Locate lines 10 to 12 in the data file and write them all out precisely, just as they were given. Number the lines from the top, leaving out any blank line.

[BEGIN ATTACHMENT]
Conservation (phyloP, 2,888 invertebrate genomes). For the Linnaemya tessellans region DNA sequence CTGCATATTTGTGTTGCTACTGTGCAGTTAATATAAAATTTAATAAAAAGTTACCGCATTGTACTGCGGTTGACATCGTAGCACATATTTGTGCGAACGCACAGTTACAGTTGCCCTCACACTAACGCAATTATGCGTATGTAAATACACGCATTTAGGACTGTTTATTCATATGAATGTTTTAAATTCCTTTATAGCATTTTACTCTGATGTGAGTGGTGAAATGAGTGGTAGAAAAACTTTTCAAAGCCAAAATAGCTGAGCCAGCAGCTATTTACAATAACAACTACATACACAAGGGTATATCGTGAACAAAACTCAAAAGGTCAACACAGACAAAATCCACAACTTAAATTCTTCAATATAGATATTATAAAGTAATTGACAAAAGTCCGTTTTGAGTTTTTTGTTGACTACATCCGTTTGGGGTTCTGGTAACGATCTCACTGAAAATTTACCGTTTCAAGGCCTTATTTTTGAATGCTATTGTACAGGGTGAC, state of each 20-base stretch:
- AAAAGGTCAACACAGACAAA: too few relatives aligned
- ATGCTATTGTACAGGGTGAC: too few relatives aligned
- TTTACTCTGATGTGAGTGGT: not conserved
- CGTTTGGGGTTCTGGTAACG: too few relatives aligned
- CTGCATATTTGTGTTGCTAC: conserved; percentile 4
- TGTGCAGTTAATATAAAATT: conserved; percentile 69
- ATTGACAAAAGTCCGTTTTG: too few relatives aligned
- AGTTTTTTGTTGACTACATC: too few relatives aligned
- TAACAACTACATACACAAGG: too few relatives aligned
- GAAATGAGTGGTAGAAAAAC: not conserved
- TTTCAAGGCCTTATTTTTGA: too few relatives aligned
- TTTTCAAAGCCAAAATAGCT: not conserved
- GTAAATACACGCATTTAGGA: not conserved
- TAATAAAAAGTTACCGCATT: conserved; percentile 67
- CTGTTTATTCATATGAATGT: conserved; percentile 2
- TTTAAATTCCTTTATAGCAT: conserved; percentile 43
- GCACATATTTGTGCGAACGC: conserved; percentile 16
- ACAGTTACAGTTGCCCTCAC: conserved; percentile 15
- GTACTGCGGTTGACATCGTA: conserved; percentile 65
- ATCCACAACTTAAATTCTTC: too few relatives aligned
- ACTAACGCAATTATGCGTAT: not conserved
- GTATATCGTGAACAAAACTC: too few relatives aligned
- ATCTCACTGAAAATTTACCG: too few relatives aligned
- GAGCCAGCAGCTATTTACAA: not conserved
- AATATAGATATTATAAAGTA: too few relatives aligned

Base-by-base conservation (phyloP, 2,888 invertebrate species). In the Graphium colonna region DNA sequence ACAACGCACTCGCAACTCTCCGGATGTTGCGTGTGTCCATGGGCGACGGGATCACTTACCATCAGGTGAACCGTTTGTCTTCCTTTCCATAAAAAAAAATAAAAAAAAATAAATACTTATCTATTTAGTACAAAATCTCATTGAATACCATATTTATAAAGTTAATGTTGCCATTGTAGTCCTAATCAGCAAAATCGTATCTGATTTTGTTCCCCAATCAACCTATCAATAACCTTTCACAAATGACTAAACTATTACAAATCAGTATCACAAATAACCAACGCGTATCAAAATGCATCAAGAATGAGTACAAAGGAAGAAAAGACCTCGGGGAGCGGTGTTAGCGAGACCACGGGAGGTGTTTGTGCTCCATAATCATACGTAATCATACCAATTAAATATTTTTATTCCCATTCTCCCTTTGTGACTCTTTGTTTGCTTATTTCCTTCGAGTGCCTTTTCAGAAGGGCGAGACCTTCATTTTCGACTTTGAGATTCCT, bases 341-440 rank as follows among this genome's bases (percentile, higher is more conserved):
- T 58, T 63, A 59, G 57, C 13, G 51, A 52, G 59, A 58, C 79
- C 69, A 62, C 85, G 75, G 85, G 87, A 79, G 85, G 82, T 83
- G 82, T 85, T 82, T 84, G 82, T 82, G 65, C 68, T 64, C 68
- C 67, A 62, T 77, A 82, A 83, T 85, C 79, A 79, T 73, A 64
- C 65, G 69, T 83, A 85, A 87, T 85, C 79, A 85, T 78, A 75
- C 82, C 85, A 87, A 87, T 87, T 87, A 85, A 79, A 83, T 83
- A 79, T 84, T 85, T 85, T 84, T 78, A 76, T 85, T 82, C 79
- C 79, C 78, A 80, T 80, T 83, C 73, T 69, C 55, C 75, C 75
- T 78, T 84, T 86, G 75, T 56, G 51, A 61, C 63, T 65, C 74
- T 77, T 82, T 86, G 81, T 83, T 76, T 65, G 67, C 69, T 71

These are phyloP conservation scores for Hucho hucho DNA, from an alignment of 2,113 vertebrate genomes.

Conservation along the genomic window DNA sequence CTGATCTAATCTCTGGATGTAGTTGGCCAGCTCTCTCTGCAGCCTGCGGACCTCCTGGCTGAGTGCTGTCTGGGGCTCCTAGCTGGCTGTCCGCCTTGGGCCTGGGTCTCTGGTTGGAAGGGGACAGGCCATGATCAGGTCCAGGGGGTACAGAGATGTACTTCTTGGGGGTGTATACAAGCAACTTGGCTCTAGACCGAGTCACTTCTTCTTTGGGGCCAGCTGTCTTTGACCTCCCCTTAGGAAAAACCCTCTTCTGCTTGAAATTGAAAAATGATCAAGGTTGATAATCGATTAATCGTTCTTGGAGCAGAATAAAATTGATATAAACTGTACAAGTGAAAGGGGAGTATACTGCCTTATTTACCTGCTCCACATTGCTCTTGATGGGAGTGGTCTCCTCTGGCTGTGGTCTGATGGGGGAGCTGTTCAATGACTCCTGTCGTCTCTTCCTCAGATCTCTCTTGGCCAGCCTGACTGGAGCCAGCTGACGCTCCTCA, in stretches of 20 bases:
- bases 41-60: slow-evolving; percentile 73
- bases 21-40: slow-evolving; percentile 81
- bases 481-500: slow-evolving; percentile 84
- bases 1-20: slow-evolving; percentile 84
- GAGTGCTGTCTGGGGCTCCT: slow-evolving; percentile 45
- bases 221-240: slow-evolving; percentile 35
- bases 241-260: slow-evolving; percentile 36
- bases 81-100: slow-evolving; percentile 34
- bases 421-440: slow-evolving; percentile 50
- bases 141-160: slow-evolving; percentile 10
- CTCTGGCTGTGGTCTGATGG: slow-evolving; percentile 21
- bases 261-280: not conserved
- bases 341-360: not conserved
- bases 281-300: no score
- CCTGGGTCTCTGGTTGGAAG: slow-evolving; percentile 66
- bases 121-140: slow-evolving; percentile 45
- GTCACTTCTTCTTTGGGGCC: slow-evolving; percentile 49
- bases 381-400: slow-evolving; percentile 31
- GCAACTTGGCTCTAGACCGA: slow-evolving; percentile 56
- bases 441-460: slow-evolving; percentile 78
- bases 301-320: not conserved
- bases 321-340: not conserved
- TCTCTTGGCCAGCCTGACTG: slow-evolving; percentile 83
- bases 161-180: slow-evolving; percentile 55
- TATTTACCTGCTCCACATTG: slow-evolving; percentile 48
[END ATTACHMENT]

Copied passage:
- TAACAACTACATACACAAGG: too few relatives aligned
- GAAATGAGTGGTAGAAAAAC: not conserved
- TTTCAAGGCCTTATTTTTGA: too few relatives aligned